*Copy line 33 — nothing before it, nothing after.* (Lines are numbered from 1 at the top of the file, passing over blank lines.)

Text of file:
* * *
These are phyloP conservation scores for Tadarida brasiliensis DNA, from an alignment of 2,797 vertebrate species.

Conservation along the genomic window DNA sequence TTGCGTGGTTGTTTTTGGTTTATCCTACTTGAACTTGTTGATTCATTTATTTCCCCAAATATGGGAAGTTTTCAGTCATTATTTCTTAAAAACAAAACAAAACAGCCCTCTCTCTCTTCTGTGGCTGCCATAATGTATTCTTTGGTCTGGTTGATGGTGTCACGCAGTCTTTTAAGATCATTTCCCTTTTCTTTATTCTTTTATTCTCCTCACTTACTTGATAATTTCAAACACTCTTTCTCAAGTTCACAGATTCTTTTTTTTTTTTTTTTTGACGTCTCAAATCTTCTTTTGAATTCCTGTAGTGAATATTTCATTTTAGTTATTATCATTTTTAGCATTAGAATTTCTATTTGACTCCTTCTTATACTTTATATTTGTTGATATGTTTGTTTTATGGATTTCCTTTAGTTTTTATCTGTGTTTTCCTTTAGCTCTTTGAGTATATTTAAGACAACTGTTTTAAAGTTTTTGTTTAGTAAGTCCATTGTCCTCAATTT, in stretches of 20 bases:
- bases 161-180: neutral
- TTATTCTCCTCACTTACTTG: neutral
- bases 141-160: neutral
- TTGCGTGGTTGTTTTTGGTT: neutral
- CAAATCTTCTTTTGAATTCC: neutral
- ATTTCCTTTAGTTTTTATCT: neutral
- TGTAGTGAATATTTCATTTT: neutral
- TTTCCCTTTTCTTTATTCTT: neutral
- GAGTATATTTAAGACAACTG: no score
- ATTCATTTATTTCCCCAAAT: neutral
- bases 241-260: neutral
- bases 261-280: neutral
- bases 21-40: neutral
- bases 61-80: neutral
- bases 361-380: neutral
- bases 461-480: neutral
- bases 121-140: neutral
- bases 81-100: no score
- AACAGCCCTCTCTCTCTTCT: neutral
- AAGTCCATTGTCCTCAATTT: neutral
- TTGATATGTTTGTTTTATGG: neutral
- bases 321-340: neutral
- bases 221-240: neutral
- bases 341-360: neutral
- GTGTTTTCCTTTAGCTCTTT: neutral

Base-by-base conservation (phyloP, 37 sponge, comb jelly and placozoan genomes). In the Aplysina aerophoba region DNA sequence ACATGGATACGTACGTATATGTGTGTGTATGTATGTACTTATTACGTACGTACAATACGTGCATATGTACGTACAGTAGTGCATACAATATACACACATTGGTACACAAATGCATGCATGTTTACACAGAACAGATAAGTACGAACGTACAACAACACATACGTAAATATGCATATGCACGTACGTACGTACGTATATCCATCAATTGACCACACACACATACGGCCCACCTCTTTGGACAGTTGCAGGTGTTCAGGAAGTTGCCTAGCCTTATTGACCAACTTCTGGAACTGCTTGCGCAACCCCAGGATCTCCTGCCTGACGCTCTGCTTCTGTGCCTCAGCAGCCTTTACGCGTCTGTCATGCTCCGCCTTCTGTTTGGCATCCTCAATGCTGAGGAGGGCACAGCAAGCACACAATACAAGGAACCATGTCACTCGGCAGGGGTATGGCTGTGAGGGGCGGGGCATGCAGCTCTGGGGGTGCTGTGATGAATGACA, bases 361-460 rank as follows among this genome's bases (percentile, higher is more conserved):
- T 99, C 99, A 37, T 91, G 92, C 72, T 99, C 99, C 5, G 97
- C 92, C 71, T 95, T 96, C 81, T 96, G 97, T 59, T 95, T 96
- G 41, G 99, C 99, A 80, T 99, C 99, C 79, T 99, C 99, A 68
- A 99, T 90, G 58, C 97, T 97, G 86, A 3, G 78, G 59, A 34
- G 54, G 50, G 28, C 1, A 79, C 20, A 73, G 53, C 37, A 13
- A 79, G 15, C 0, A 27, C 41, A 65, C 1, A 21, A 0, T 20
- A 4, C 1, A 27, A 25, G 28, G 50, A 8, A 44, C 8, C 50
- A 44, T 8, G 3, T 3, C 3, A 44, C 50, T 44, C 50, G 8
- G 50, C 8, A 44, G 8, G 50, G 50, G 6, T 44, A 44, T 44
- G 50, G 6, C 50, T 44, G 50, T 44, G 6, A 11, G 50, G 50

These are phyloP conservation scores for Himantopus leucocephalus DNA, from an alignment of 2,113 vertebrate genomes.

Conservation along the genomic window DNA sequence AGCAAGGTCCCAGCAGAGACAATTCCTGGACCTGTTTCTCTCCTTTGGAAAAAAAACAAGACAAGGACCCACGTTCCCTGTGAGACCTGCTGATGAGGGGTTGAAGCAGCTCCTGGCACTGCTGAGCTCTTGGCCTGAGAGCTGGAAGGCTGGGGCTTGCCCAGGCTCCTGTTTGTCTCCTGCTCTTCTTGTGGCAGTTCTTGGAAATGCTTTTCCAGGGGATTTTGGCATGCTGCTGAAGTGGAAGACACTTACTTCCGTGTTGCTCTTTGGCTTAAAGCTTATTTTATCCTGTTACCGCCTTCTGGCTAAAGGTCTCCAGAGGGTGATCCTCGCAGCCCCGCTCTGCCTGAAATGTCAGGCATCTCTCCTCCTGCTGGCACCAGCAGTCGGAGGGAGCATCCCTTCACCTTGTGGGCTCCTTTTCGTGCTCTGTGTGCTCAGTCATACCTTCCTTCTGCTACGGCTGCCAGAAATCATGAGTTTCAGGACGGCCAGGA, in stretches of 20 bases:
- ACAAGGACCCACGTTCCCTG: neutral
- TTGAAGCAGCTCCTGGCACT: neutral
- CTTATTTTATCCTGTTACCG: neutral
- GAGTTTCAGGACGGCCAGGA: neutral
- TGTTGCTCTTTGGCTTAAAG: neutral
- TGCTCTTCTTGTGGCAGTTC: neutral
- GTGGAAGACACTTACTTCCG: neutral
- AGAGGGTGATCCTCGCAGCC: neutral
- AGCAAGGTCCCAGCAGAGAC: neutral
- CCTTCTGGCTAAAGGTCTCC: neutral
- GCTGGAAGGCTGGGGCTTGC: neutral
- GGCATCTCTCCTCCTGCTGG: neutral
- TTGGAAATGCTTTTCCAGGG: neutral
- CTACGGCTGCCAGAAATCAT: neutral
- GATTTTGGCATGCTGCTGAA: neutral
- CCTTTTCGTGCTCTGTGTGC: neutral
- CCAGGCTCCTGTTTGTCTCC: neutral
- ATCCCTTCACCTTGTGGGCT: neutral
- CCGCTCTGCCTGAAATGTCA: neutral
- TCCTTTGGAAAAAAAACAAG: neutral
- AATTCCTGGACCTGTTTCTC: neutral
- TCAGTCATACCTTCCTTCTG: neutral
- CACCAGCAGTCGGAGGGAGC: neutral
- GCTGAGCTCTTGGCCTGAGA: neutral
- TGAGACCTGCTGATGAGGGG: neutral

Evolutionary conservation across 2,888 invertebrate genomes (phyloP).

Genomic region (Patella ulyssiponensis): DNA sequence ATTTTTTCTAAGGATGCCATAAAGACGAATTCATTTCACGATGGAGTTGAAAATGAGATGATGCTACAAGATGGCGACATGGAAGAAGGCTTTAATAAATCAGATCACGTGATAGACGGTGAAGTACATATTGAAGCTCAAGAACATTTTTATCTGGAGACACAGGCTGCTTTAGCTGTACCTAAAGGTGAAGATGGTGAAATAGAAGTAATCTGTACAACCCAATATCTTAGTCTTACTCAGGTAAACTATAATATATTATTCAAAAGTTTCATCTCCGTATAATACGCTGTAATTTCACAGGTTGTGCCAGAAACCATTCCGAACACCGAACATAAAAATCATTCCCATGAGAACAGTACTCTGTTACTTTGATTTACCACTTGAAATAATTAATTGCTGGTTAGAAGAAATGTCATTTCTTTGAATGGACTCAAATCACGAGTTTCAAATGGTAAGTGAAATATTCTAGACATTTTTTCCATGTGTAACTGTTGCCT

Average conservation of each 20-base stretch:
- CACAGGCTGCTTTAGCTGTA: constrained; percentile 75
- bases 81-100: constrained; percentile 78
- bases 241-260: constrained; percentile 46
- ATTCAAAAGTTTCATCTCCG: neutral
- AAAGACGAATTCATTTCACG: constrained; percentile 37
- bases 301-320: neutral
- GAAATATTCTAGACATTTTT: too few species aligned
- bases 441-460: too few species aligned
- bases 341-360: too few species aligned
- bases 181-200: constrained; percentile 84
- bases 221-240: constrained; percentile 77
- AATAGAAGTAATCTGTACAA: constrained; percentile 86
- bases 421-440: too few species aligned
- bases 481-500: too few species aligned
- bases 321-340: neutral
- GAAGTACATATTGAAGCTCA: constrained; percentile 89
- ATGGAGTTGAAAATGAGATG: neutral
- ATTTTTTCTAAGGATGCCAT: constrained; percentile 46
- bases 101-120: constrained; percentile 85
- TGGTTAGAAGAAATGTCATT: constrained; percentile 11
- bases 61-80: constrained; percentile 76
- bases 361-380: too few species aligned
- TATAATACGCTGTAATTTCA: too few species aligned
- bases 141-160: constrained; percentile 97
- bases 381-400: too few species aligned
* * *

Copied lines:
- G 54, G 50, G 28, C 1, A 79, C 20, A 73, G 53, C 37, A 13